Wednesday, April 22, 2015

I really do miss the urologists

For a two-year period back in the late 90's, I served as the managing editor of Urology Times magazine.

That's absolutely true. UT is one of those obscure publications (of which there are hundreds if not thousands) that exclusively cover very narrow niches within the business world.

These "trade pubs," as they are often referred to among the journalists and publishers who staff them, are great sources of ad revenue because they deliver a very targeted and engaged readership.

UT, as the name implies, offers news of interest to practicing urologists on a monthly basis. Most of the news is scientifically oriented, but there's also notice of new products and legislative happenings that affect the specialty.

If you're not familiar with urology, it's the branch of medicine that deals mostly with diseases of the prostate, kidneys, bladder and adrenal glands, as well as the male reproductive organs.

I'll give you a minute to let out a heartfelt "Ewwwww!"

And it really does score high on the Yuck Spectrum. I watched dozens of urologic surgeries during my 2-plus years with the magazine, and none of them were especially pretty.

Which leads to the question of why someone would choose to be a urologist. I asked a urologist about that when I worked at UT. His answer was two-fold:

(1) He called it a "gentleman's surgical sub-specialty." A lot of urologists wanted to be surgeons in medical school, but they quickly realized they didn't want to be taking out someone's gall bladder at 3 in the morning. Most urological procedures are of a non-emergency nature, so they can be scheduled at convenient hours ("Convenient," that is, to the urologist who wants to make sure he gets in 18 holes of a golf on a nice summer day.)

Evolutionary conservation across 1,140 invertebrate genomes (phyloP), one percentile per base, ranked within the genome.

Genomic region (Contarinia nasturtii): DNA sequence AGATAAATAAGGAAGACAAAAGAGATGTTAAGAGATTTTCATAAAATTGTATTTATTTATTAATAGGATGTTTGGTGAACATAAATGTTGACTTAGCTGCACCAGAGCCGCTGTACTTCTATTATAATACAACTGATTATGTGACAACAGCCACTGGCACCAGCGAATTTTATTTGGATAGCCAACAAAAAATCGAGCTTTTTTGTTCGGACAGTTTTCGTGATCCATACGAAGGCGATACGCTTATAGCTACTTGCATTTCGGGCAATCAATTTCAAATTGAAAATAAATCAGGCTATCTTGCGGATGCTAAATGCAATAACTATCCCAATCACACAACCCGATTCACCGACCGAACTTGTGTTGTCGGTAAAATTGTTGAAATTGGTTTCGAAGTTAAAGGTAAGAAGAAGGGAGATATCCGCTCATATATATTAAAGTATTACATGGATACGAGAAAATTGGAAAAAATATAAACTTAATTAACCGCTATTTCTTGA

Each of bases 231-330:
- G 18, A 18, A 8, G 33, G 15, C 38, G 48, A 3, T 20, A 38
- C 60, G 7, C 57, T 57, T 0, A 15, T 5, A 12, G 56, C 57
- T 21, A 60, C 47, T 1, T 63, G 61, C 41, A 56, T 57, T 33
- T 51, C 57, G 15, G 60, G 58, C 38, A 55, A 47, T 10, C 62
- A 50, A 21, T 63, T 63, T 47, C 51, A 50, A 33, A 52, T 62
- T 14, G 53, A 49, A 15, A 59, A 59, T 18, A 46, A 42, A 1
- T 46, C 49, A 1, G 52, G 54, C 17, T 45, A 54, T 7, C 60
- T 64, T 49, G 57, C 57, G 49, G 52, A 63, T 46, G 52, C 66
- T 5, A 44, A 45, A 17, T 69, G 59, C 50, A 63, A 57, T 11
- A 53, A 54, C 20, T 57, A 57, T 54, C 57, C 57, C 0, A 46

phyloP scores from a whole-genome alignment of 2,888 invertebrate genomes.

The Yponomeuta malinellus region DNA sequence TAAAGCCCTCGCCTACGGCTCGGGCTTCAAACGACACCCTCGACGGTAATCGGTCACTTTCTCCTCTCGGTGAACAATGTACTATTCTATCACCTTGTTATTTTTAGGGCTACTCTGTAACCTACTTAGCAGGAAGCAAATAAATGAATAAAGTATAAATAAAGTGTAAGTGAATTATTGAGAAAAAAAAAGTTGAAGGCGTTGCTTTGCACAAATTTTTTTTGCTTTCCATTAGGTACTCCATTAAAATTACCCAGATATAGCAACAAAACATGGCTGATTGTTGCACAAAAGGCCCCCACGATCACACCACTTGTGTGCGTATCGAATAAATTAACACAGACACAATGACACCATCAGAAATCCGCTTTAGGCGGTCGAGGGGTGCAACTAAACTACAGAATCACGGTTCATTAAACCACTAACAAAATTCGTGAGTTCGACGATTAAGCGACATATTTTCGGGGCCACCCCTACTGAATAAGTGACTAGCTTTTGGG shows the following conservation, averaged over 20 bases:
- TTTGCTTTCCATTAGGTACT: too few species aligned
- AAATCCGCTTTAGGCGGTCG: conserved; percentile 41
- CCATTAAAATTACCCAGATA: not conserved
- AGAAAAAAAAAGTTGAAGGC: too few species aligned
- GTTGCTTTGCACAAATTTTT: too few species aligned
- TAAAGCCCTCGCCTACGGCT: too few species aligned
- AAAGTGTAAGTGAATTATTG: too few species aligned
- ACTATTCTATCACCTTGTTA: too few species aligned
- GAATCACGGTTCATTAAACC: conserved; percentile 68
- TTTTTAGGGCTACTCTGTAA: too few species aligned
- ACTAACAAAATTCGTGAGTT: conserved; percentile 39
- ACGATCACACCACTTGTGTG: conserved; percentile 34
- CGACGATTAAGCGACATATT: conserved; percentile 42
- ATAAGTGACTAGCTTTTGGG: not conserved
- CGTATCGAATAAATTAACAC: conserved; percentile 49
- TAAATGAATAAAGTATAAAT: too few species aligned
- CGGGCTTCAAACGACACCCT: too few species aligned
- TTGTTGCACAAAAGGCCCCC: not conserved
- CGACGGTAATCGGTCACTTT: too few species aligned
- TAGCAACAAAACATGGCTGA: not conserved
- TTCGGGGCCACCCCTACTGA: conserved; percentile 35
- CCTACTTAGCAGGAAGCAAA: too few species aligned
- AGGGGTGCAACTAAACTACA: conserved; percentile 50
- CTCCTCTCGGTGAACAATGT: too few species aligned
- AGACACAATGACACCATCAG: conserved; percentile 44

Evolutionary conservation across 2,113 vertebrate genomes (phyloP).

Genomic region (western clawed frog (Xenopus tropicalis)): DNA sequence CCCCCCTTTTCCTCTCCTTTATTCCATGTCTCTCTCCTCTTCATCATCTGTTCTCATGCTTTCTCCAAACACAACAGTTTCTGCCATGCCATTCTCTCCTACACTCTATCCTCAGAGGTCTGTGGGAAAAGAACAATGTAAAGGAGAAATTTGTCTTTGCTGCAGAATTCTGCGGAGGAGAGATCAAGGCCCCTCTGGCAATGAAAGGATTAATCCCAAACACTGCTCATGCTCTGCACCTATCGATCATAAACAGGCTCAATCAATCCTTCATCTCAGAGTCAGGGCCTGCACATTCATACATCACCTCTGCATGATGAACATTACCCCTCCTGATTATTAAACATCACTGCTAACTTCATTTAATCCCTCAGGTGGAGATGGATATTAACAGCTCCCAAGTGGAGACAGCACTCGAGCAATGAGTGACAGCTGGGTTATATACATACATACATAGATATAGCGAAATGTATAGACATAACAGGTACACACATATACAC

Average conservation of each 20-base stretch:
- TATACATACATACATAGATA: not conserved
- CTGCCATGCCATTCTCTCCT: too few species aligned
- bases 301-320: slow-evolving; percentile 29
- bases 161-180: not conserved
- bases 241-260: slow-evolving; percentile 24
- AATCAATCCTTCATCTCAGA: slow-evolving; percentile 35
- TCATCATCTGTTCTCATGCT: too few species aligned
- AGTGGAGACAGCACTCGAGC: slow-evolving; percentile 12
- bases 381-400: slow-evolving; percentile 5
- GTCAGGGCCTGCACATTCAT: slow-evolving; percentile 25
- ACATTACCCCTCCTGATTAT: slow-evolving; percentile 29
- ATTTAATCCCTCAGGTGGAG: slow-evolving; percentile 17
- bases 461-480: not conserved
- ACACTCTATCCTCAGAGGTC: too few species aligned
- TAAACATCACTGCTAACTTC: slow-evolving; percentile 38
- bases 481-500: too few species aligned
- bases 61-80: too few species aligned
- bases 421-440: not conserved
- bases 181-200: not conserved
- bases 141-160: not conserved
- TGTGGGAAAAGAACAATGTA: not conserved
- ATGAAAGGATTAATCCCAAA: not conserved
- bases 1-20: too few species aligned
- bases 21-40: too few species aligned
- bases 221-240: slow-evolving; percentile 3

(2) They also get paid well. Physicians in general score pretty highly in the paycheck department, but at the time I was covering the field, urologists were among the highest-paid sub-specialists.

And I'm fine with that. Someone in our society needs to worry about pee-related problems, and I doubt you or I are going to volunteer. So when a person steps up to the plate and promises to be there if I develop a nasty advanced penile cancer, yeah, I'm OK with them getting a big fat paycheck in return.

Almost to a man (and the vast majority of them were men), the urologists with whom I dealt were hilarious. Which makes sense, doesn't it? You have to have quite a sense of humor if you spend your days sticking your finger into places it shouldn't be stuck into.

I used to attend urological research meetings, and I always enjoyed interviewing the urologists and urologically inclined medical students after they made their research presentations. They were not only nice, they were also genuinely shocked that someone cared about their work enough to write about it.

I freelanced for UT for a few years after leaving the magazine and moving into public relations, and to this day I'm still overly knowledgeable about prostate tumors and the demographics of bladder cancer. It's the kind of stuff that never quite falls out of your brain, even though you have no use for it.

So I miss it a little. Or at least I miss the people.

I also miss the funny names. During my time at UT, I came across urologists whose names were (I'm not making any of these up) Drs. Wang, Johnson and Zipper. And they PAID me to write about this stuff.


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